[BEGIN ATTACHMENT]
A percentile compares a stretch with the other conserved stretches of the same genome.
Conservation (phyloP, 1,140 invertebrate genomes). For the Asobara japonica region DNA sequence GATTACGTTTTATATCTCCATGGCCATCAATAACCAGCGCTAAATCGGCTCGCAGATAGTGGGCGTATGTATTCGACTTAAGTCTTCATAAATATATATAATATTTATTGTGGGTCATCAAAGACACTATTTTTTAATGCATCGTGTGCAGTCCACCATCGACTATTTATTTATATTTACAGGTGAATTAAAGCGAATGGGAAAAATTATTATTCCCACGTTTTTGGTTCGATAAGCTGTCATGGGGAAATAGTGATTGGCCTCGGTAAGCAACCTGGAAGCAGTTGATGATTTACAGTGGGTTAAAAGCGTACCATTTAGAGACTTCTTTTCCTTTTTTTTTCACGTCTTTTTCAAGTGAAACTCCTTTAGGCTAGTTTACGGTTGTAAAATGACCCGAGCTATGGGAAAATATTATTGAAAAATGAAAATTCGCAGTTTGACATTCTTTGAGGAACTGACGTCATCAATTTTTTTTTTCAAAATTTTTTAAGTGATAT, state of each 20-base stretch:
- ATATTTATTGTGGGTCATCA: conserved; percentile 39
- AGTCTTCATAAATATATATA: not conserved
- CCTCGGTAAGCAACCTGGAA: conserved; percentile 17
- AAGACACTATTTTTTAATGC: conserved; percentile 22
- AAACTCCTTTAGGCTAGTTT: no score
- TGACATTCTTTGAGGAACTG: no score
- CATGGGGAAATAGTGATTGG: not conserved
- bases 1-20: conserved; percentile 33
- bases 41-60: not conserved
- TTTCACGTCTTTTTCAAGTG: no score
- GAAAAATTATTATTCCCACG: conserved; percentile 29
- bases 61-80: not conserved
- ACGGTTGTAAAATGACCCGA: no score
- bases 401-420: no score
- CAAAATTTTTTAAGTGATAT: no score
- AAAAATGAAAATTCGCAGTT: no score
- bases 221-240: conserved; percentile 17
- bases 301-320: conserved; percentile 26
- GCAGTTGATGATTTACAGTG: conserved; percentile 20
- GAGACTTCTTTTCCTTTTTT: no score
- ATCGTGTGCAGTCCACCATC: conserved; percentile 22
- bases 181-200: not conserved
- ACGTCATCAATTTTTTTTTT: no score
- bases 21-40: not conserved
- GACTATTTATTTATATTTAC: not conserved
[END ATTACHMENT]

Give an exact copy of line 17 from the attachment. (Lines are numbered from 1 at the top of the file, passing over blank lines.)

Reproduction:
- CAAAATTTTTTAAGTGATAT: no score